If today’s employees could design their perfect job, what would it look like? Would it reflect their current role? It’s unlikely, given that record numbers of US workers are handing in their notice, according to research by the Bureau of Labor Statistics.
So what is it that’s driving employees away? We take a look at what the workers of 2020 really want from their career, and what this means for the future of work:
Employees want to do meaningful work
More than 9 out of 10 employees are willing to trade some of their earnings for more meaningful work. That’s according to a report by professional coaching business BetterUp, which surveyed over 2,000 US workers across 26 different industries.
This staggering insight highlights the enormous value that workers place on doing something they truly care about at work. It’s not enough to simply turn up, get paid, and repeat until retirement – people need to feel that their work has purpose.
Meaningful work empowers people to be creative and innovative, find solutions and draw up strategic plans, and ultimately make a difference to the business or wider society.
But things get in the way of people achieving that, namely manual, repetitive, and time consuming tasks that could easily be automated.
A study conducted by Goldsmiths, University of London and Automation Anywhere, which interviewed business leaders about the impact of automation on the workplace, found that 78% of staff were freed from repetitive work thanks to automation. What was left was the really meaningful work that involved creativity and strategic thinking. Because of this, 70% of staff reported an improvement in wellbeing.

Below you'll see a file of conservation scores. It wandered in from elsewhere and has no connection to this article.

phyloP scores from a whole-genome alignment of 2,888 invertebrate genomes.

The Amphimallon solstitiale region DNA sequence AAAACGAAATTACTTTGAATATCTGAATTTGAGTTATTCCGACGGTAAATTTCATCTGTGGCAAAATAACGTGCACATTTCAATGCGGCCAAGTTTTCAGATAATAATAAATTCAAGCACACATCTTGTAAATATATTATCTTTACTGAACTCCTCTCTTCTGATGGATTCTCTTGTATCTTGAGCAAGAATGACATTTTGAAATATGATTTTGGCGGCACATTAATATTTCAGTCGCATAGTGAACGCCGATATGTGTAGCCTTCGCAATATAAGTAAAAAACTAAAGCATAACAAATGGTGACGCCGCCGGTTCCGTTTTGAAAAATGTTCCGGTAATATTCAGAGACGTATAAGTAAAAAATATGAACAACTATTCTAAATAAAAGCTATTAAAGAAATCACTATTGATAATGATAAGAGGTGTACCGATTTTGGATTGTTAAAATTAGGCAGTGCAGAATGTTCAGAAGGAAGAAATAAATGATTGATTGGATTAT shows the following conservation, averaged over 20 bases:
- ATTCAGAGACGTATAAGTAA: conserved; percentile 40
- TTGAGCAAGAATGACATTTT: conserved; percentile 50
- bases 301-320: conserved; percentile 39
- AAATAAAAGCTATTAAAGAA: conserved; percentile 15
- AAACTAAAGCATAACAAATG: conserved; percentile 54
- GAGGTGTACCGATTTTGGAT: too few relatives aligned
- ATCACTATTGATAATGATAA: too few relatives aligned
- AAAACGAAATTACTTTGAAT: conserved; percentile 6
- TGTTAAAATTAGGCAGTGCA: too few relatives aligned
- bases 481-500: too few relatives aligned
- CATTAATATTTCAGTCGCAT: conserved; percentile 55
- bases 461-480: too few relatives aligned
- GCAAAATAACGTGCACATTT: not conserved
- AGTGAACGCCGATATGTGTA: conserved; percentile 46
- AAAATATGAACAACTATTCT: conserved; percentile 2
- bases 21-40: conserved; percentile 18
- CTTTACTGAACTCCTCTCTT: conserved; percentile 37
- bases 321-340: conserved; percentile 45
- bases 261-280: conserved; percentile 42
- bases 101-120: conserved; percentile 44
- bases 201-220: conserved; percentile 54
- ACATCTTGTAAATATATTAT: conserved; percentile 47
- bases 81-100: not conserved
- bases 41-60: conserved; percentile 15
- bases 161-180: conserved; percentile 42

Employees want to work from anywhere
Gone are the days when people traveled into the office Monday to Friday and remained at their desk from 9 to 5. Finally, it seems, this outdated and inflexible working pattern is dying out.
This is primarily thanks to the rise in remote working and people’s desire to have a better work life balance. The ability to work flexibly is at the top of employees’ wish list, with 74% willing to hand in their notice to work for a company that lets them, according to a report by Zapier. And this shouldn’t be surprising. Those who work remotely report feeling less stressed because they no longer have to face the long commute, are more productive thanks to fewer distractions, and are able to spend more time with family and on hobbies.
Today’s workforce wants – and expects – to be able to do their job from anywhere, with no geographical boundaries. And with the right business technology to support remote working, they can. People can simply log into the digital workplace from home, the local coffee shop, or co-working spaces, and virtually collaborate with co-workers, video conference with their boss, and stay in-the-know about business developments on their corporate intranet.
Employees want to work for ethical businesses
The workers of 2020 reserve their support for businesses whose values align with their own. A study by Deloitte, which surveyed over 16,000 millennials and Gen Zs, found that 36% would start a relationship with a company if they believed they were ethical. On the other hand, 37% would stop their relationship with a business if they felt they had a negative impact on society.
Despite the importance today’s generations place on companies’ ethical practices, businesses are not living up to the expectations. The same survey showed that people believed businesses should enhance their employees’ livelihoods (33%), improve society (32%), and improve or protect the environment (27%), yet less than half of those respondents believed business actually achieved these factors. Instead, 55% of people think businesses’ main priority is to generate profit.
Similarly, a report by media company Clutch, which surveyed 540 full-time workers, found that 93% consider high ethical standards to be “very” or “somewhat important”, with 38% ranking it as the most important workplace value. Patsy Doerr, global head of D&I at Thomson Reuters, notes that ethical businesses are the ones that stand the test of time. She said: “Companies that don’t act ethically don’t stick around for the long term, and employees want to be a part of something that’s built to last.” It’s clear that businesses will have to up their ethical game if they want to attract top talent and hold onto their best workers.